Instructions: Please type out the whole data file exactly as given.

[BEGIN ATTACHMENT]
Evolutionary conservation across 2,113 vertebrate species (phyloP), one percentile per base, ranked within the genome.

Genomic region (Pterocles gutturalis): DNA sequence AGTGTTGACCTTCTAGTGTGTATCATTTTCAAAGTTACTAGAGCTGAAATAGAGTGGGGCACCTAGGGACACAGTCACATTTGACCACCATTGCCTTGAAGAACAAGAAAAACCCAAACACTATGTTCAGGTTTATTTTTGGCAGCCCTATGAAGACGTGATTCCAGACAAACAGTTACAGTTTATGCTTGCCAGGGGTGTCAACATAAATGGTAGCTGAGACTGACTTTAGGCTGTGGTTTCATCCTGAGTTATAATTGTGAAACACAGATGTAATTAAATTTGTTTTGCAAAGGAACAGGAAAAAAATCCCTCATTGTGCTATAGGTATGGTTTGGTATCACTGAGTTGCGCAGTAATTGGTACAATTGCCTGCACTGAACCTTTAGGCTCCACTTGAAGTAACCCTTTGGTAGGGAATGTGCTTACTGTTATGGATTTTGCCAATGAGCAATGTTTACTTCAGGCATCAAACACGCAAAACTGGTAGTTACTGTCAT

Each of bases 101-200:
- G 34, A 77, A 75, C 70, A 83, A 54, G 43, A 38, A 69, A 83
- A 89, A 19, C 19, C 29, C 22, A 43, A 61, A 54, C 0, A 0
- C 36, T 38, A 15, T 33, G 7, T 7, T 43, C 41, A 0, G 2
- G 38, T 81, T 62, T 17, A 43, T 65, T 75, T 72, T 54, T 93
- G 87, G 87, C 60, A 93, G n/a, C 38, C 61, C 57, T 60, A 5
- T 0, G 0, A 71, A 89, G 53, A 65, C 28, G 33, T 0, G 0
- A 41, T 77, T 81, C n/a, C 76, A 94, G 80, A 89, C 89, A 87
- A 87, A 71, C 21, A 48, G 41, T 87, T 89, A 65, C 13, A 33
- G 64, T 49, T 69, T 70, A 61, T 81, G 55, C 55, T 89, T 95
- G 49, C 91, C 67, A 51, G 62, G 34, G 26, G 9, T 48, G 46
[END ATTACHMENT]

Evolutionary conservation across 2,113 vertebrate species (phyloP), one percentile per base, ranked within the genome.

Genomic region (Pterocles gutturalis): DNA sequence AGTGTTGACCTTCTAGTGTGTATCATTTTCAAAGTTACTAGAGCTGAAATAGAGTGGGGCACCTAGGGACACAGTCACATTTGACCACCATTGCCTTGAAGAACAAGAAAAACCCAAACACTATGTTCAGGTTTATTTTTGGCAGCCCTATGAAGACGTGATTCCAGACAAACAGTTACAGTTTATGCTTGCCAGGGGTGTCAACATAAATGGTAGCTGAGACTGACTTTAGGCTGTGGTTTCATCCTGAGTTATAATTGTGAAACACAGATGTAATTAAATTTGTTTTGCAAAGGAACAGGAAAAAAATCCCTCATTGTGCTATAGGTATGGTTTGGTATCACTGAGTTGCGCAGTAATTGGTACAATTGCCTGCACTGAACCTTTAGGCTCCACTTGAAGTAACCCTTTGGTAGGGAATGTGCTTACTGTTATGGATTTTGCCAATGAGCAATGTTTACTTCAGGCATCAAACACGCAAAACTGGTAGTTACTGTCAT

Each of bases 101-200:
- G 34, A 77, A 75, C 70, A 83, A 54, G 43, A 38, A 69, A 83
- A 89, A 19, C 19, C 29, C 22, A 43, A 61, A 54, C 0, A 0
- C 36, T 38, A 15, T 33, G 7, T 7, T 43, C 41, A 0, G 2
- G 38, T 81, T 62, T 17, A 43, T 65, T 75, T 72, T 54, T 93
- G 87, G 87, C 60, A 93, G n/a, C 38, C 61, C 57, T 60, A 5
- T 0, G 0, A 71, A 89, G 53, A 65, C 28, G 33, T 0, G 0
- A 41, T 77, T 81, C n/a, C 76, A 94, G 80, A 89, C 89, A 87
- A 87, A 71, C 21, A 48, G 41, T 87, T 89, A 65, C 13, A 33
- G 64, T 49, T 69, T 70, A 61, T 81, G 55, C 55, T 89, T 95
- G 49, C 91, C 67, A 51, G 62, G 34, G 26, G 9, T 48, G 46